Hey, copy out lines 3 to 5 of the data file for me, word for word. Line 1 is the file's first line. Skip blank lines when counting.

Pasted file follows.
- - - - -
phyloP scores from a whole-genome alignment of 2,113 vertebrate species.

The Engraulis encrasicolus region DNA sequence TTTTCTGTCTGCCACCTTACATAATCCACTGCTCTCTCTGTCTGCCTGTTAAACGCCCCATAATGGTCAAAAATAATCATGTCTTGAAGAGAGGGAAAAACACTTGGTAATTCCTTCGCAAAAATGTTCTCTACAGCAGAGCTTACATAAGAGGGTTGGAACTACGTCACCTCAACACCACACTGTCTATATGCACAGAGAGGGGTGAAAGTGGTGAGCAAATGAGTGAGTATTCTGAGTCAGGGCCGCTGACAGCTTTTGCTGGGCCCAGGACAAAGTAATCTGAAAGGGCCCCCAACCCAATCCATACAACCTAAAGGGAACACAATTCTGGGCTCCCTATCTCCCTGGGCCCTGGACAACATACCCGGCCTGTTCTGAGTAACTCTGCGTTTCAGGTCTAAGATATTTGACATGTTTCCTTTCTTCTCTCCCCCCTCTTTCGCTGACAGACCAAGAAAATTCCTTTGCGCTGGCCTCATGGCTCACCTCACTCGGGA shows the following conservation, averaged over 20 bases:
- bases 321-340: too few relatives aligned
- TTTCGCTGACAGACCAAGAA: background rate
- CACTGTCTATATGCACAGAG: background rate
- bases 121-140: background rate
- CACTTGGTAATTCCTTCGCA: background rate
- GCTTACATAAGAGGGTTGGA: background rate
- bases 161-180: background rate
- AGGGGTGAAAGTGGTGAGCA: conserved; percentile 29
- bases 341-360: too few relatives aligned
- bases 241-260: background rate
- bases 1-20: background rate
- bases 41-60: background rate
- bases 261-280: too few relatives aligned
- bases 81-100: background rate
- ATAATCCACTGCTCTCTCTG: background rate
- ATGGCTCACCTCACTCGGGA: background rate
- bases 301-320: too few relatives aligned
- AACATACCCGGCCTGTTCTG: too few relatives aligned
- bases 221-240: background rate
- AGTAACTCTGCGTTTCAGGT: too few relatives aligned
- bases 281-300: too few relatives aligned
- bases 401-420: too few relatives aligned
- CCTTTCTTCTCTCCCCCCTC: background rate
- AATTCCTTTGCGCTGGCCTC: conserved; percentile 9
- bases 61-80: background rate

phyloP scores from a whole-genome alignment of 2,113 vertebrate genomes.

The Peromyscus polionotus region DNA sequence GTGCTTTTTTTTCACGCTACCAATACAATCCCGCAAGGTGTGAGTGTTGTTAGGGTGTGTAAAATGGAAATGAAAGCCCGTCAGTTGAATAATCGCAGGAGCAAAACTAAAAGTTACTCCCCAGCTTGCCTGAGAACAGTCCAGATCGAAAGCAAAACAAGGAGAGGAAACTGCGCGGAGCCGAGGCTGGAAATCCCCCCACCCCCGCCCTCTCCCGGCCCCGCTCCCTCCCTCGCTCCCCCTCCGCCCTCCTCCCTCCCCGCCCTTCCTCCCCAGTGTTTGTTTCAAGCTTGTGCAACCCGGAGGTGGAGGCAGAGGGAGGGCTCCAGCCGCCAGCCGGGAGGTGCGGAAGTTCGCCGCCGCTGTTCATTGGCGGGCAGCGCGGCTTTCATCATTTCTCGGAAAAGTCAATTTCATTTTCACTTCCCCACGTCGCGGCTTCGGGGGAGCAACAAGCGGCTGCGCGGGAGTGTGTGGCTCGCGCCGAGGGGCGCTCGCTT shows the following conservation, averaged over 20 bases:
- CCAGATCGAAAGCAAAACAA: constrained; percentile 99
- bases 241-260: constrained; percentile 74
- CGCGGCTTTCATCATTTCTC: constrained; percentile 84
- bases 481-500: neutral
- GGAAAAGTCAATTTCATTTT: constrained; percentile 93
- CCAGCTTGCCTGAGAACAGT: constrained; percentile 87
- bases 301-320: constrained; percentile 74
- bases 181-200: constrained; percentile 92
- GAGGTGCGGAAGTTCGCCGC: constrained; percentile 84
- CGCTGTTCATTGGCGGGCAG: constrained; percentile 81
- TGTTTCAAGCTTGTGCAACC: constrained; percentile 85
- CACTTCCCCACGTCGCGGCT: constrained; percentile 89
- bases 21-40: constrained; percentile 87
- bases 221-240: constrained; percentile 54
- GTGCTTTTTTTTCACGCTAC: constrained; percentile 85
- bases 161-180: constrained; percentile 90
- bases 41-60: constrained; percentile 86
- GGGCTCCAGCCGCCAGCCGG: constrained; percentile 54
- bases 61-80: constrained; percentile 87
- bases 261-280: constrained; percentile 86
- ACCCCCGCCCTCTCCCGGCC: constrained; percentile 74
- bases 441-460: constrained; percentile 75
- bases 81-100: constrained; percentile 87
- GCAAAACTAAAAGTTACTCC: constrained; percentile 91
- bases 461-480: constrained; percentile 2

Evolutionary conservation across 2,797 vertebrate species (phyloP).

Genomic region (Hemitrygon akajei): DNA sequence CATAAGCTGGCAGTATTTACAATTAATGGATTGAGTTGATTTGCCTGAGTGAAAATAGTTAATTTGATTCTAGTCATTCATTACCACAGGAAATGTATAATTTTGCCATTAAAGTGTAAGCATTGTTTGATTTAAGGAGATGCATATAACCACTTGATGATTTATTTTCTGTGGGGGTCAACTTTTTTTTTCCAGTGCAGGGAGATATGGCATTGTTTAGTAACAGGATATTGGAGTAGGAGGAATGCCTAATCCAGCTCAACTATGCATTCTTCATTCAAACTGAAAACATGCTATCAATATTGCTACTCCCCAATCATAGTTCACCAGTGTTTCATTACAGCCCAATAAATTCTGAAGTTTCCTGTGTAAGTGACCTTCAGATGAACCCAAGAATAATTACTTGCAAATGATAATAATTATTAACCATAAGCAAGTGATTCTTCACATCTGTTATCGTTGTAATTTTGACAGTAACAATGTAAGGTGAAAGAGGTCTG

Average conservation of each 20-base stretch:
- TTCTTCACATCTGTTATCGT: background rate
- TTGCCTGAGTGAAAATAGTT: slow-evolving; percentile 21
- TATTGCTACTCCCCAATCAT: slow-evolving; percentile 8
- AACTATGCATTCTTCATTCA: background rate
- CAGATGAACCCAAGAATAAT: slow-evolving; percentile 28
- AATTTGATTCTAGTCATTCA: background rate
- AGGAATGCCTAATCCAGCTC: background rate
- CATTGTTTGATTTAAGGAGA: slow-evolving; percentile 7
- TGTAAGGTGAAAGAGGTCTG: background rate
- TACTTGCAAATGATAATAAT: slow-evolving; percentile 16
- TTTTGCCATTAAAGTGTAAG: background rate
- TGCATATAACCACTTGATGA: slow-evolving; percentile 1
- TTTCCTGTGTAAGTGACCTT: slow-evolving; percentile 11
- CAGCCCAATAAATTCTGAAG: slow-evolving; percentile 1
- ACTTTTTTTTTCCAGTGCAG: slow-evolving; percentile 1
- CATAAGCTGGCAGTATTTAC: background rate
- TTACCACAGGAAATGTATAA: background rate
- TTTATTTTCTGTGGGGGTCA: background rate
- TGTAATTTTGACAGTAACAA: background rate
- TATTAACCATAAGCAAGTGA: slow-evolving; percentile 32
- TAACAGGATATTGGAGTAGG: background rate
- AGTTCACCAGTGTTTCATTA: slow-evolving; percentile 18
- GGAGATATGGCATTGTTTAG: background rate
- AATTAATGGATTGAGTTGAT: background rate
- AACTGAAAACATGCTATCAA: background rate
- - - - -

- bases 321-340: too few relatives aligned
- TTTCGCTGACAGACCAAGAA: background rate
- CACTGTCTATATGCACAGAG: background rate